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 May 28th, 2015, 10:17 AM #1 Newbie   Joined: May 2015 From: sweden Posts: 1 Thanks: 0 Vector and spaces I have been stuck for hours trying to solve this problem. But I just dont understand how to solve it. Question 1 Which of the following vectors belong to the column space of vector A A: 0 1 2 1 1 1 -1 2 5 a) (0,1,-1) b) (1,0,3) c) (-1, 0, 1) d) (-1,1,2) d) (0,0,0) f) (1,1,1) After i rref(A) I'm stuck. The last row contains only zero's. Does that mean that matrix A is linearly dependent and how does that help me?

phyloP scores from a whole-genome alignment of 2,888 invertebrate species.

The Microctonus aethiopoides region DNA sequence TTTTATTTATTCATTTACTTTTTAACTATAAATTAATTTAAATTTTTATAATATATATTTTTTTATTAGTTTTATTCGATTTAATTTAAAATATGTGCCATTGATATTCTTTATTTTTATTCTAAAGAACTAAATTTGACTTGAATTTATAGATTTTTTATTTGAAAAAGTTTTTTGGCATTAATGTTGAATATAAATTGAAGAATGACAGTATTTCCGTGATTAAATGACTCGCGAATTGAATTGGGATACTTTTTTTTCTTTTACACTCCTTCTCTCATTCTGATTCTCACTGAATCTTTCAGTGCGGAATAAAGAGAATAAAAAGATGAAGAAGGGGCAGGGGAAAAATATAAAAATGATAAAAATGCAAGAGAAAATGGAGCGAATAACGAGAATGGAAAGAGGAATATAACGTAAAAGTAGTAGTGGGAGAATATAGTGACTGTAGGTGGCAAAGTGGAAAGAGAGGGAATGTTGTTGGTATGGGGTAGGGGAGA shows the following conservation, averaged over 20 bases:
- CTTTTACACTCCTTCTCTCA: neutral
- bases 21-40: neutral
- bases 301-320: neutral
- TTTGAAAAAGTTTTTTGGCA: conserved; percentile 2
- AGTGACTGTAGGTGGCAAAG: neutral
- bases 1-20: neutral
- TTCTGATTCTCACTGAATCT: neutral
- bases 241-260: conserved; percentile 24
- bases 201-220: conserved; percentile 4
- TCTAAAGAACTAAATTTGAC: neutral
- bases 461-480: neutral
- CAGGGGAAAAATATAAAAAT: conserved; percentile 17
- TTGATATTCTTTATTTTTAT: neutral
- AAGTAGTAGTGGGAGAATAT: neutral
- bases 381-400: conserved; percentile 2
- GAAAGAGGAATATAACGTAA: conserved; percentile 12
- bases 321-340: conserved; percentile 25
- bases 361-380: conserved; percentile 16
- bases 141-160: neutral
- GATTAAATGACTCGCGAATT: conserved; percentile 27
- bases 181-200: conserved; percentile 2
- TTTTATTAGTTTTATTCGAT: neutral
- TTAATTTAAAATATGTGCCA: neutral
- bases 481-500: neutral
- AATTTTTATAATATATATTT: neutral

May 29th, 2015, 05:45 AM #2 Math Team   Joined: Jan 2015 From: Alabama Posts: 3,261 Thanks: 895 First, A is not a vector, it is a matrix. Second, the "column space" of a matrix is the space spanned by its columns, thought of as individual vectors. Now, why did you row reduce the matrix? I'm not saying you shouldn't have, but it looks like you are doing rote calculation without knowing why or thinking about the basic definitions and properties here. Yes, when you row-reduce you get a row of all 0s which tells you, not that the columns are not independent so the column space is not three dimensional. (If it were three dimensional, you could immediately answer this question "all of them".) It is also easy to see that the first two vectors are not multiples of each other. They are independent so the column space of this matrix is two dimensional and those first two vectors, (0, 1, -1) and (1, 1, 2) form a basis for the column space. Now we can determine if each of those given vectors is in that columns space by determining if each can be written as a linear combination of the first two column vectors. Any linear combination of (0, 1, -1) and (1, 1, 2) is of the form A(0, 1, -1)+ B(1, 1, 2)= (B, A+ B, -A+ 2B). Setting those equal to the three components of each vector will give three equations for A and B. If they are solvable, then that vector is in the column space. The first given vector is (a) (0, 1, -1). The three equations are B= 0, A+ B= 1, -A+ 2B= -1. Since B= 0, from the second equation, A= 1. Then -A+ 2B= -1+ 2(0)= -1, satisfying the third equation. Yes, this vector is in the column space of A. The second given vector is (b) (1, 0, 3). The three equations are B= 1, A+ B= 0, -A+ 2B= 3. Since B= 1, from the second equation, A= -1. Then -A+ 2B= 1+ 2(1)= 3, satisfying the third equation. Yes, this vector is in the column space of A. The third given vector is (c) (-1, 0, 1). The three equations are B= -1, A+ B= 0, -A+ 2B= 1. Since B= -1, from the second equation, A= 1. Then -A+ 2B= -1+ 2(-1)= -3, which does NOT satisfy the third equation. No, this vector is NOT in the column space of A. Last edited by Country Boy; May 29th, 2015 at 05:58 AM.

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